Anyone who bet that American Airlines would turn its attention to its AAdvantage frequent-flier program after completing its merger with US Airways wins that bet.
The question now: Do travelers lose?
Here are the details on what American is doing, how it will affect you and strategies to help you prepare for the change.
But first, a small reminder: You earn two kinds of miles when you fly. One gets you those sought-after but sometimes elusive free tickets. The other kind is elite-qualifying miles, a status that gets you such special perks as priority check-in and boarding, and free checked bags.
Navigating the new awards chart. The overhaul of American’s awards chart goes into effect March 22. It will include increasing redemption requirements on some of its own flights and those of its partners.
Most economy redemptions, including those in the 48 contiguous states and to Europe, will remain the same. A few, such as those to Asia and Australia (and a special category of off-peak awards to Europe), are increasing a little, and others, such as those to the Caribbean, Mexico and Central America, are decreasing.
The big shifts are for business- and first-class awards.
The amount you need for first-class awards within the U.S. and to South America, Europe, Asia and the South Pacific will increase dramatically. For instance, the miles needed for first-class awards from North America to Southeast Asia will go up from 67,500 miles each way to 110,000 miles, a 63% increase.
Earning miles. The number of redeemable miles — that is, the miles that get you those awards tickets — you earn on American has been generally based on the distance flown, the cabin you fly in or the fare class of your ticket (ranging from discount economy to full-fare first class) and on your elite status. But starting in the second half of the year (the exact date hasn’t been announced), fliers will earn redeemable miles based on the price of their airfare and their elite status.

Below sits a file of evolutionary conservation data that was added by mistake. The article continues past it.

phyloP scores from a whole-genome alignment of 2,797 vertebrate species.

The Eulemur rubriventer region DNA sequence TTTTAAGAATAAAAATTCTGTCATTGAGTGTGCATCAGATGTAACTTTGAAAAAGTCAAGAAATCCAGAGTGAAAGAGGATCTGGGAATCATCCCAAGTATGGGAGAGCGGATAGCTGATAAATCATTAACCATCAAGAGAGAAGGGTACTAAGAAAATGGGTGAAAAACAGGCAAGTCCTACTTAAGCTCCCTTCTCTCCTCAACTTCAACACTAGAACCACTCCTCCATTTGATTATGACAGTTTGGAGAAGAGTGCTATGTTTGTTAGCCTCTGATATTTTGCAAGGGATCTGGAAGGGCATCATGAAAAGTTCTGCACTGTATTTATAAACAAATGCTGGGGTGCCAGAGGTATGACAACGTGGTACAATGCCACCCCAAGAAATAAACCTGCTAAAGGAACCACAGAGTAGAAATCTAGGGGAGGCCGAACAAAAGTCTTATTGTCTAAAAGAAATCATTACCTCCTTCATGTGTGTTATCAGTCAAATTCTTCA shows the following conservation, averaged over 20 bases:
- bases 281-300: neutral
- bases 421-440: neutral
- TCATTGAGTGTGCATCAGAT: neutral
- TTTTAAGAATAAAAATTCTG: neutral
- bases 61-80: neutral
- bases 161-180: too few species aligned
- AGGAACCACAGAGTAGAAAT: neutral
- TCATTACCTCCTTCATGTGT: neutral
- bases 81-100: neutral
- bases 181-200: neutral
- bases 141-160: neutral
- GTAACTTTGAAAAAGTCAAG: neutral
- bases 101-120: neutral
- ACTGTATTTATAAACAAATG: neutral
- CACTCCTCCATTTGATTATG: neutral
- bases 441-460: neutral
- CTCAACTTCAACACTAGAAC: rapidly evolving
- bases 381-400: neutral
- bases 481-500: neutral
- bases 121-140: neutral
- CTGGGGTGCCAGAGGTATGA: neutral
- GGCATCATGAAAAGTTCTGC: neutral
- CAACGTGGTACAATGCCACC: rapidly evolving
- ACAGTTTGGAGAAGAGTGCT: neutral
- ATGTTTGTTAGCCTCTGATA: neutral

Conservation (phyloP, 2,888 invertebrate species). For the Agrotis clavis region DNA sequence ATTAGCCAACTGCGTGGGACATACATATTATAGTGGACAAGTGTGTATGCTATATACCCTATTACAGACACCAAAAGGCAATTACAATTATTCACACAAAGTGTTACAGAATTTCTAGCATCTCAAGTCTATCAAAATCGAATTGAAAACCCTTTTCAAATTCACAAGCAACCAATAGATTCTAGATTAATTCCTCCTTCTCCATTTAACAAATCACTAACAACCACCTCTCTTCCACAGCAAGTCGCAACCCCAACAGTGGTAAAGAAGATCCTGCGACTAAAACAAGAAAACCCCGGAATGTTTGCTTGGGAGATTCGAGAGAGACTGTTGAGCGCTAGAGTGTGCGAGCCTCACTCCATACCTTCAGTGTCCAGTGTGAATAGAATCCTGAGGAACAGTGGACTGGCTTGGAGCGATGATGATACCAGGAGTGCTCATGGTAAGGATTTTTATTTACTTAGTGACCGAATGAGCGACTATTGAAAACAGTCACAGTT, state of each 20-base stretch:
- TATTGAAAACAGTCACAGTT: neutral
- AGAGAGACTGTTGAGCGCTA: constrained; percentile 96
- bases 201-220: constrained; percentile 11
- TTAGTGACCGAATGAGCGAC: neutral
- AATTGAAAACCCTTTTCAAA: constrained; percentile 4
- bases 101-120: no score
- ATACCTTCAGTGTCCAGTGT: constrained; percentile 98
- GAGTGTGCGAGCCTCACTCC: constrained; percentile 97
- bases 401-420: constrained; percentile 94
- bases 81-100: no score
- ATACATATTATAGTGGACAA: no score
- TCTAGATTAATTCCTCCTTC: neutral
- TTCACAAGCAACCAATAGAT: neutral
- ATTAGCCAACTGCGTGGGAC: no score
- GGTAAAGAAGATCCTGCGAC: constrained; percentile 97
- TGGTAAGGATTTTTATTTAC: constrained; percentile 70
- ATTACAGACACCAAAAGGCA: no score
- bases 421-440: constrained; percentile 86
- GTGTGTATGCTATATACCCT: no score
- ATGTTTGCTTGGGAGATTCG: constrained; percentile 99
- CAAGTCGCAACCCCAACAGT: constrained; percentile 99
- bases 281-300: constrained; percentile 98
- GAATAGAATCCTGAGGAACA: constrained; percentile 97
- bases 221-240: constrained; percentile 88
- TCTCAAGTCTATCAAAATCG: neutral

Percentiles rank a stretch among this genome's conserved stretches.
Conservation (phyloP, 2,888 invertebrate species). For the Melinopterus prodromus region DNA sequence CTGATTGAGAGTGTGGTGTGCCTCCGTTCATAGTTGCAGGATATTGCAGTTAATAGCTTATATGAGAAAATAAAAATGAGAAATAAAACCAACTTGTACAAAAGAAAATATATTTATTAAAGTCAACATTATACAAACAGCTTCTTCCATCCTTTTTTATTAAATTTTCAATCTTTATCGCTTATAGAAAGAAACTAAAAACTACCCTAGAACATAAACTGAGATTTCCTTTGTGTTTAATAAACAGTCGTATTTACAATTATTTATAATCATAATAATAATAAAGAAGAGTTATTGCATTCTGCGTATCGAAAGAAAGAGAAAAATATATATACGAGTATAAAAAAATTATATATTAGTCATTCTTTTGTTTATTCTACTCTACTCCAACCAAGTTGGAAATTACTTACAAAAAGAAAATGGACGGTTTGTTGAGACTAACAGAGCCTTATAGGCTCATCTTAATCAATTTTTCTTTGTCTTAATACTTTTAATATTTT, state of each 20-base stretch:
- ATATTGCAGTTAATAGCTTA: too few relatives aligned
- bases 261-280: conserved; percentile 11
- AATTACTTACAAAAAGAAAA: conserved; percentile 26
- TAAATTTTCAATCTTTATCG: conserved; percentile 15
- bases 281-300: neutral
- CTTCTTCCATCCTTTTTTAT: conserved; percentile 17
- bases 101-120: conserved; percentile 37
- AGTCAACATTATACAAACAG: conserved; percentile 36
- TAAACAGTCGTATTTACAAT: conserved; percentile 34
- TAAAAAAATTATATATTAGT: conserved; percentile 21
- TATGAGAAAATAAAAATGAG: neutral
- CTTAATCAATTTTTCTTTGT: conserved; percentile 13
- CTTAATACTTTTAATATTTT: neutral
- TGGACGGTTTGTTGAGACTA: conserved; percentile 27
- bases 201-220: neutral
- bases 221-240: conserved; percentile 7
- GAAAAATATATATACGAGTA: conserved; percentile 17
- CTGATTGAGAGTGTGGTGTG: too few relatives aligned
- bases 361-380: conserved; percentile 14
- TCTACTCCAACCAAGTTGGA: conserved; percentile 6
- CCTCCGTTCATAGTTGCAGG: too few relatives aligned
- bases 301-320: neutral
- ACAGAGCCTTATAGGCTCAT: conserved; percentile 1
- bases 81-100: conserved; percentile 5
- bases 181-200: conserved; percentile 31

Regular AAdvantage members will earn five redeemable miles per dollar spent on airfare; elites will earn seven to 11 miles per dollar spent. These earning tiers mean that mileage-earning is weighted more heavily in favor of fliers for whom price is not always the overriding consideration.
Getting elite status. American Airlines is simplifying its qualification requirements for elite status. In the past, fliers could qualify based on the number of miles or flight segments (if you flew from Los Angeles to New York but connected in Chicago, that would count as two flight segments) flown in a calendar year. Fliers could also qualify using an obscure points system that was based on the miles flown and the fare classes of tickets.
Qualifying based on segments remains the same; fliers earn one elite-qualifying segment per segment flown no matter the fare class. But for 2016, American has combined its points and mileage systems so fliers now earn between one and three elite-qualifying miles per mile flown, depending on the fare class of the ticket they buy. (Most economy fares will earn one elite-qualifying mile per mile flown. Business- and first-class tickets will earn two or three miles, respectively.)
Budget-minded travelers will have to fly a lot more to earn the same status as their counterparts in the premium cabins.
Here’s how to prepare for these changes:
If you can, fly sooner rather than later. In general, travelers looking to get the lowest airfares will do better under the current distance-based mileage-earning formula rather than the new airfare price-based formula.
For instance, a $350 round-trip economy ticket from Los Angeles to New York would earn 4,750 redeemable miles today, but just 1,750 to 3,850 (depending on elite status) after the earning changes go into effect in the second half of the year.
Book awards before March 22. Although the changes largely will not affect economy award redemptions, they will affect premium-cabin redemptions. If you wanted to redeem miles for a business- or first-class ticket, book before March 22.
That is true even if you will need to change the dates of your trip. The airline has said it will honor current redemption rates if fliers change flight dates as long as the origin and destination remain the same.
Maximize your credit cards. The changes to how fliers will earn and redeem miles make American Airlines co-branded credit cards even more important to your frequent-flier strategy. Besides earning more miles per dollar on airfare and enjoying elite-style benefits, you earn miles from everyday spending on those credit cards that will come in handy.